From the January 2006 issue of Investment Advisor • Subscribe!

Latin Funds Soar Northward

Investing in Latin American stocks has been very lucrative the past few years. The continent offers immense commodities and natural resources, a cheap labor force, and an improving economic infrastructure.

Indeed, high energy prices and China's inexhaustible appetite for raw materials has driven much of the growth of these nations. But as an emerging market, Latin America presents risks related to political instability, high debt profiles, and unattractive currency exchange rates, among others. Moreover, the strong returns recently enjoyed by these equity markets may compel some U.S. investors to opportunistically move their money to other global regions in 2006.

Among the best long-term performers in this sector, the $852.8 million T. Rowe Price Latin America Fund (PRLAX) seeks companies that can "achieve and sustain above-average, long-term earnings growth." Reflecting the domination of Brazil and Mexico in Latin economies, about 90% of the fund's assets are invested in these two countries alone.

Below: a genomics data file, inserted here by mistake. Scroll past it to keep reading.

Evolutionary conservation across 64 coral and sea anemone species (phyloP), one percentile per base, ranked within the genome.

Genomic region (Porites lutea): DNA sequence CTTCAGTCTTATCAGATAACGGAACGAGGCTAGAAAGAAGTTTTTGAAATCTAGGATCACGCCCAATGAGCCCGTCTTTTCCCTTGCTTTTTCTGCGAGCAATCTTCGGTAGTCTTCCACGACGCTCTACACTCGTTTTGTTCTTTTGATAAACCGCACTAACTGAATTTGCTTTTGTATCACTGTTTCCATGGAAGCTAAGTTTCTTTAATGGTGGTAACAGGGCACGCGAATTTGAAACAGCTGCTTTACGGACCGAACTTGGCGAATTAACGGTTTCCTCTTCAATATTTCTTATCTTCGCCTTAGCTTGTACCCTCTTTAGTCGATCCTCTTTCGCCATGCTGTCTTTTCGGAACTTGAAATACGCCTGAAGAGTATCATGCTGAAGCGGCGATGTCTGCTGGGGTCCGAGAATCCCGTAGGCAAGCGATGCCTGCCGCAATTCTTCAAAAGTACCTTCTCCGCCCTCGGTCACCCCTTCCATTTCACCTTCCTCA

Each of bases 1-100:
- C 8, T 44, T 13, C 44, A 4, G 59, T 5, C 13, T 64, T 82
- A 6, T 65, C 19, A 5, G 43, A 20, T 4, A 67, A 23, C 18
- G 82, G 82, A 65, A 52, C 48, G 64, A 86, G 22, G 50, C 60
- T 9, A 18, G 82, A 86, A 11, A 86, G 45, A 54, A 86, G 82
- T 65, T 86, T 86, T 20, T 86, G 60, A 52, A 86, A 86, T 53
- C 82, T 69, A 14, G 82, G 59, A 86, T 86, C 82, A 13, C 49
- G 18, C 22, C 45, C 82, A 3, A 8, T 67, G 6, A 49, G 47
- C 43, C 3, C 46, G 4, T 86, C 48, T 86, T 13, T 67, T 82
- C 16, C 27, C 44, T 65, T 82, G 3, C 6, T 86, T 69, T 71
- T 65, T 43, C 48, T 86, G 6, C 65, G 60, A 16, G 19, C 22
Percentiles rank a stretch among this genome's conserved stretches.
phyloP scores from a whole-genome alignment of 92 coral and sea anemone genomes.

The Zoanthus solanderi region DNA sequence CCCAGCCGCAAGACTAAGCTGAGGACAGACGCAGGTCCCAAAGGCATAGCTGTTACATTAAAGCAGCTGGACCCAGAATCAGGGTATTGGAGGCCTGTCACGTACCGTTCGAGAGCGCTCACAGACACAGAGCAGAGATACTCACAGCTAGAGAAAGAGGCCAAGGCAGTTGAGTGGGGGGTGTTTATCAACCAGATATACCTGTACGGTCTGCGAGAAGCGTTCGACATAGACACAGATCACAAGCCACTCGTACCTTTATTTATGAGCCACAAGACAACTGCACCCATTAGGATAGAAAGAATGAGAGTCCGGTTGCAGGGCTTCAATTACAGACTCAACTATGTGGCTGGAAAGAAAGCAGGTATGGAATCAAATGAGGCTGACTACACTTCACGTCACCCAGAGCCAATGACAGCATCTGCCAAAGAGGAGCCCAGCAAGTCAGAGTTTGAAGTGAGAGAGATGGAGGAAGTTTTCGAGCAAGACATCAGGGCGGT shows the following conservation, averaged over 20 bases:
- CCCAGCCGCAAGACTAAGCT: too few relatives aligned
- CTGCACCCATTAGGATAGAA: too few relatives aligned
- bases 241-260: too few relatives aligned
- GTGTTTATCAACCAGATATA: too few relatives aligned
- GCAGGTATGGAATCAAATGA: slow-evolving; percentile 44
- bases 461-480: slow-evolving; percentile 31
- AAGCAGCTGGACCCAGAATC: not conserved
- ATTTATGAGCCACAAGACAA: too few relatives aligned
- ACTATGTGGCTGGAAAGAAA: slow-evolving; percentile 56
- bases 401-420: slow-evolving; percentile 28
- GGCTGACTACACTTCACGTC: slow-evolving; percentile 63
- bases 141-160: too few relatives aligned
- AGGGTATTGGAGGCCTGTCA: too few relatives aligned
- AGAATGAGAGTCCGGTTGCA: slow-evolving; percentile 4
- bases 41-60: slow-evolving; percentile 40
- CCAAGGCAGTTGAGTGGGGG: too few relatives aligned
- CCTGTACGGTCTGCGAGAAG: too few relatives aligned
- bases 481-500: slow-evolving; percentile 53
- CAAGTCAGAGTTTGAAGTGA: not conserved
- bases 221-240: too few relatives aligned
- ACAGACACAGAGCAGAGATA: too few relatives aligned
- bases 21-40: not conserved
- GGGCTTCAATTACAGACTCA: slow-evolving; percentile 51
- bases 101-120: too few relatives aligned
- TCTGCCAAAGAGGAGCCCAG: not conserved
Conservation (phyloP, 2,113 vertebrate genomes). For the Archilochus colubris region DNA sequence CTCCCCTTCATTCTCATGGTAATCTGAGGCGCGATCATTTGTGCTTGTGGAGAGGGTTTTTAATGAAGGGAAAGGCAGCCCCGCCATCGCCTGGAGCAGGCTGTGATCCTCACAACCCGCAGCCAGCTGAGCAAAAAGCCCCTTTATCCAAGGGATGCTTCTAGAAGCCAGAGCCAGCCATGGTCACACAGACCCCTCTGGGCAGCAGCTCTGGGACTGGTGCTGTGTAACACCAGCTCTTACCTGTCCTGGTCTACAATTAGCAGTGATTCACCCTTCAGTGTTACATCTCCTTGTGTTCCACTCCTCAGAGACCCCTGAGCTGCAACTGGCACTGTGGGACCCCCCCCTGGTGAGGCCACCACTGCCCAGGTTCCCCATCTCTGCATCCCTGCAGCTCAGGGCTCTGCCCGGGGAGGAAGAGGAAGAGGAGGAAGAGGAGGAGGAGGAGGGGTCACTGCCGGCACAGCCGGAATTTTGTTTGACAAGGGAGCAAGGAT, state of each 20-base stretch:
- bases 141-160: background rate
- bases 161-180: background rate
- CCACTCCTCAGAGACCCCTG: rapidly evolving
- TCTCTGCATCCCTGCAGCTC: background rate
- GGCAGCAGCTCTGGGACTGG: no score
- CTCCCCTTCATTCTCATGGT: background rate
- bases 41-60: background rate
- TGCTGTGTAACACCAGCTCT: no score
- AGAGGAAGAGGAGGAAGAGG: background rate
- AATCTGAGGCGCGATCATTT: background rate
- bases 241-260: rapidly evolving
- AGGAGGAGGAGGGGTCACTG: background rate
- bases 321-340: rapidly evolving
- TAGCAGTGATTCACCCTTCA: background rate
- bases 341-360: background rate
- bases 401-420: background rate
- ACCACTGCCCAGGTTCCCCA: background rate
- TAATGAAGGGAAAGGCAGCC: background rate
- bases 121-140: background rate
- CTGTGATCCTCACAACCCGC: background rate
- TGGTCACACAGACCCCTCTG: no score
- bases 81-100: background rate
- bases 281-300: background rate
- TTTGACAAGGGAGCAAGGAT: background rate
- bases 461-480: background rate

The T. Rowe portfolio is also rather top heavy. As of October 31, its 10 largest holdings accounted for 63.9% of total assets. However, the fund is highly diversified by sector. Materials and energy, which tend to dominate most Latin portfolios, combined represent 36.6% of assets, followed by healthy exposures to financials (17.4%), consumer staples (12.1%), and telecommunications services (11.9%).

Another top Latin American fund, the $1.2 billion iShares S&P Latin America 40 Index Fund (ILF), is an exchange-traded fund that invests in Standard & Poor's Latin America 40 Index. Almost half of the ETF is represented by materials and telecommunications services stocks, and the bulk of assets (nearly 87%) are parked in either Brazil or Mexico. Top holdings currently include Mexican wireless giant America Movil SA de CV (AMX); Brazilian oil company Petroleo Brasileiro SA (PBR); and Cemex SA de CV (CX), the Mexico-based construction firm.

Reprints Discuss this story
This is where the comments go.